from Wiktionary, Creative Commons Attribution/Share-Alike License.

  • noun A pipe or tube through which air flows.


Sorry, no etymologies found.


  • The airpipe was a peculiar organ which was attached to the nape of the Ephogers 'necks.

    Enemy in the Dark

  • The airpipe was the most sensitive and vulnerable part of their bodies and Nrrhooch knew exactly why he had selected this organ.

    Enemy in the Dark

  • Breathe shallowly so that even with a smaller airpipe, you still could breathe and buy yourself the time and wait for gravity to do the work for you.

    Near Death Experience

  • Nrrhooch moved slowly at first but quickly regained his strength as his airpipe ceased to hurt and the ringing in his ears diminished.

    Enemy in the Dark

  • Then he slid into the water and submerged himself in order to fill his ears with water and to test his breathing through the airpipe.

    Enemy in the Dark

  • He would feel a sharp pain in his airpipe till it got used to the change.

    Enemy in the Dark

  • He made a hissing noise and then began to moan under the painful pressure exerted by Nrrhooch whose right hand pressed his airpipe together.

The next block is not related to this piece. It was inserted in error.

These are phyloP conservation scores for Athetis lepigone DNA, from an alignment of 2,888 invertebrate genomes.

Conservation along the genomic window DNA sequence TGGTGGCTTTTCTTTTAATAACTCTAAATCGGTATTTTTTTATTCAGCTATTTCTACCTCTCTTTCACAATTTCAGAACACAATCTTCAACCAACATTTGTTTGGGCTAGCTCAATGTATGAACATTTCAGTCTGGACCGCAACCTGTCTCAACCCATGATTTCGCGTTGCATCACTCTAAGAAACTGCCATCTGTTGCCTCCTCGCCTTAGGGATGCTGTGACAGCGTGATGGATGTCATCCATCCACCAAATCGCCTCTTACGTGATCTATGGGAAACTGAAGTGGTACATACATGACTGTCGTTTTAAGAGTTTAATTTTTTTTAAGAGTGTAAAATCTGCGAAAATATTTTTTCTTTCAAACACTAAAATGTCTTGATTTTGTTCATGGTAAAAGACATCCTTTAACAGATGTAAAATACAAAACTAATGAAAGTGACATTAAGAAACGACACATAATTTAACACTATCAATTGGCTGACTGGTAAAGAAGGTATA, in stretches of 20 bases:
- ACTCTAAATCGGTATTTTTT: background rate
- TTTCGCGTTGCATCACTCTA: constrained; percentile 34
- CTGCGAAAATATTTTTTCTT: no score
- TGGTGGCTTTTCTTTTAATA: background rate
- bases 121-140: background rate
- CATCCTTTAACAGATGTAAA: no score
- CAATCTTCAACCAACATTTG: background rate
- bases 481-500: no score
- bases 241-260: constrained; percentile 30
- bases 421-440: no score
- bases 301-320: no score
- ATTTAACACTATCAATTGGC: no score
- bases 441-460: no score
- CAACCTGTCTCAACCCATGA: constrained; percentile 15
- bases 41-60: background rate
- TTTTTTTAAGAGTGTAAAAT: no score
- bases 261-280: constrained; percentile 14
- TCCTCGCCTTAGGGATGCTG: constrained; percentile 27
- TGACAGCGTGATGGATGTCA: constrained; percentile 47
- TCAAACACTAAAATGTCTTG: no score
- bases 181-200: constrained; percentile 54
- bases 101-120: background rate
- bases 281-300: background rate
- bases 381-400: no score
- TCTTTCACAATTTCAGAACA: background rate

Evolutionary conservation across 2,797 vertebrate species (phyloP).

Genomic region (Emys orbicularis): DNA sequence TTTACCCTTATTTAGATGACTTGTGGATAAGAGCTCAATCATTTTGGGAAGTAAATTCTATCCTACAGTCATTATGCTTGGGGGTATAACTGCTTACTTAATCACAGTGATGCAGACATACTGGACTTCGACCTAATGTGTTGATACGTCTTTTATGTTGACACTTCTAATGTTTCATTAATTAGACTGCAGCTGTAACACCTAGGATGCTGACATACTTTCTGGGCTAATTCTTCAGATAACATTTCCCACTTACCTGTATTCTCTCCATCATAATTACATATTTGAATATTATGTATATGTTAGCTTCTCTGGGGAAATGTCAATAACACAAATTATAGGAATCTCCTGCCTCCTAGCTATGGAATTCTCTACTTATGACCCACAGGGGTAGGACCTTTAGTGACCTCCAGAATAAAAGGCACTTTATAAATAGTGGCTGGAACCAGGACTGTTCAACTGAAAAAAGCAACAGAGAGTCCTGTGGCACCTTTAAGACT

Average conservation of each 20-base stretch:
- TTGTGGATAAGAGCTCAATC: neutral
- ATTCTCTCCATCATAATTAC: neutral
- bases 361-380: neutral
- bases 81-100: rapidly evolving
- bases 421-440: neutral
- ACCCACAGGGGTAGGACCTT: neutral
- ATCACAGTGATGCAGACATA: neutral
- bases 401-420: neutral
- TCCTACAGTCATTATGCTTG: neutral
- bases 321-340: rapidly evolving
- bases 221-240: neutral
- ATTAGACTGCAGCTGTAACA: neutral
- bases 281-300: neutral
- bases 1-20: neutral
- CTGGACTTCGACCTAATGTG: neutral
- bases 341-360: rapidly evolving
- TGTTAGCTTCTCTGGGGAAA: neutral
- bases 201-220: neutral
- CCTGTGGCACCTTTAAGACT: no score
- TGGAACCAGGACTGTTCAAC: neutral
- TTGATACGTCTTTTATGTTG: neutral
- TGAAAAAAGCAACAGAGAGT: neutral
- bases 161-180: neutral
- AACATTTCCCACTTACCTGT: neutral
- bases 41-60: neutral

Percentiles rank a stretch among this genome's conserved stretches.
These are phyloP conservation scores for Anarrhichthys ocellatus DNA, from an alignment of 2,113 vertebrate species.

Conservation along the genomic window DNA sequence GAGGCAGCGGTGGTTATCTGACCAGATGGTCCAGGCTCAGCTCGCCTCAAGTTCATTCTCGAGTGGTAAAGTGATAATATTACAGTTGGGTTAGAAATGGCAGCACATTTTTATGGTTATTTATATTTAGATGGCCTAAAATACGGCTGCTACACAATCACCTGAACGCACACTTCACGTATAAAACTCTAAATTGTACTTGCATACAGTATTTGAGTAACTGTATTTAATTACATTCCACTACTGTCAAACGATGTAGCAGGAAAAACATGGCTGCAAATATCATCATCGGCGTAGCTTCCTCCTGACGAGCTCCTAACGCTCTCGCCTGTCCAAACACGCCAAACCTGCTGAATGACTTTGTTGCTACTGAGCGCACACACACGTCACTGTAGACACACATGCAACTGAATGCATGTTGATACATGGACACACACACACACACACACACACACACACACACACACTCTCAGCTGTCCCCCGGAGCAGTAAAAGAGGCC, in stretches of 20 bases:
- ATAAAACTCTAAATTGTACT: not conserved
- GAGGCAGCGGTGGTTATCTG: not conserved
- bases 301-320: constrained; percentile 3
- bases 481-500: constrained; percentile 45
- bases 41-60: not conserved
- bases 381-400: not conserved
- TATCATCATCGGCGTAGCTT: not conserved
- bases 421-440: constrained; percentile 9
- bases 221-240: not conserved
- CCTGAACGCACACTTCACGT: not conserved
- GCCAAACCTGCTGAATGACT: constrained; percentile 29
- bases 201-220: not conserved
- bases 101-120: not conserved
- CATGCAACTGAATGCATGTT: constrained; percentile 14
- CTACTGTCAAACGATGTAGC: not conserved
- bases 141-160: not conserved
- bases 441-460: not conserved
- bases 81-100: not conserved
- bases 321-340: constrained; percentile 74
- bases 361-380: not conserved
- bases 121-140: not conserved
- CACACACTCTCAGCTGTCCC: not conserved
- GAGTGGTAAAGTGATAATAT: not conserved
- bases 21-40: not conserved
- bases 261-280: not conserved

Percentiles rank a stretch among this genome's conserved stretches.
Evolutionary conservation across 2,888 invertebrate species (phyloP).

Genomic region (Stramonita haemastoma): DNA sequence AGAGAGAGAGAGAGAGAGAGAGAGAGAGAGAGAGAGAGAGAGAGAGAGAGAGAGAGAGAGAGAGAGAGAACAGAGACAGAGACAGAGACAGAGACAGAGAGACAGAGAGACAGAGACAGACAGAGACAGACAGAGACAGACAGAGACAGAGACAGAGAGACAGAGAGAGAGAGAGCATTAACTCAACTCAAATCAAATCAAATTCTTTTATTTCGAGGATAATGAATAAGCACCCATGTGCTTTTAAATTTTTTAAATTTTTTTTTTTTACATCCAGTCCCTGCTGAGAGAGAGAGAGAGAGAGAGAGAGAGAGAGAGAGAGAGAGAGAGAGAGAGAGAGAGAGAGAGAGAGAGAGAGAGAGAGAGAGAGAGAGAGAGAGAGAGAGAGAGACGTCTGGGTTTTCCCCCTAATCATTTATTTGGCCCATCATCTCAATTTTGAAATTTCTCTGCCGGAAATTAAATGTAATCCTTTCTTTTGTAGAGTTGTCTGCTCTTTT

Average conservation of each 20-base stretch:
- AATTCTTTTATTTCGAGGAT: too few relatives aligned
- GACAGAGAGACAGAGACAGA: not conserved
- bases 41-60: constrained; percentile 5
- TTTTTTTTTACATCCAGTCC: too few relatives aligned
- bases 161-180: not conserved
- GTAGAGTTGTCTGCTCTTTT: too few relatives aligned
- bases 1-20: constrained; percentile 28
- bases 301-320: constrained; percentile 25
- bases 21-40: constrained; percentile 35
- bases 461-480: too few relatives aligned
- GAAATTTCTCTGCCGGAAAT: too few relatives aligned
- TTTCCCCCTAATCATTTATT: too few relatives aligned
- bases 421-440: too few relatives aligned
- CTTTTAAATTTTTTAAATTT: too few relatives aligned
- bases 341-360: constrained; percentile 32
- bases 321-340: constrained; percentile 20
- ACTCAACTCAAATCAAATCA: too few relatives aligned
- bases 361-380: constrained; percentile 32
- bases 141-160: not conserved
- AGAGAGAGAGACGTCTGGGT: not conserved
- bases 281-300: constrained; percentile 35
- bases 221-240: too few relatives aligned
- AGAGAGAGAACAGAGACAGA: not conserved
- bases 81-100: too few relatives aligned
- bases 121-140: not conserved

Enemy in the Dark

  • He was shrewdly suspected of having tried to drown another member by cutting his airpipe, so, when he died, the club celebrated the event.

    Three Elephant Power and Other Stories

  • Whenever any dampness appeared, or, what more frequently happened, any accumulation of ice had taken place during the preceding night, the necessary means were immediately adopted for removing it; in the former case usually by rubbing the wood with cloths, and then directing the warm airpipe towards the place; and in the latter by scraping off the ice, so as to prevent its wetting the deck by any accidental increase of temperature.

    Three Voyages for the Discovery of a Northwest Passage from the Atlantic to the Pacific, and Narrative of an Attempt to Reach the North Pole, Volume 1

  • They couldn t copy that, but they might invent a reciprocating steam engine turning a screw-they might attach an airpipe so it could submerge-and it wouldn’t impress the outsiders, but it would cross the ocean too, at its own pace; and it would overawe any neighboring tribes.”

    The Earth Book of Stormgate


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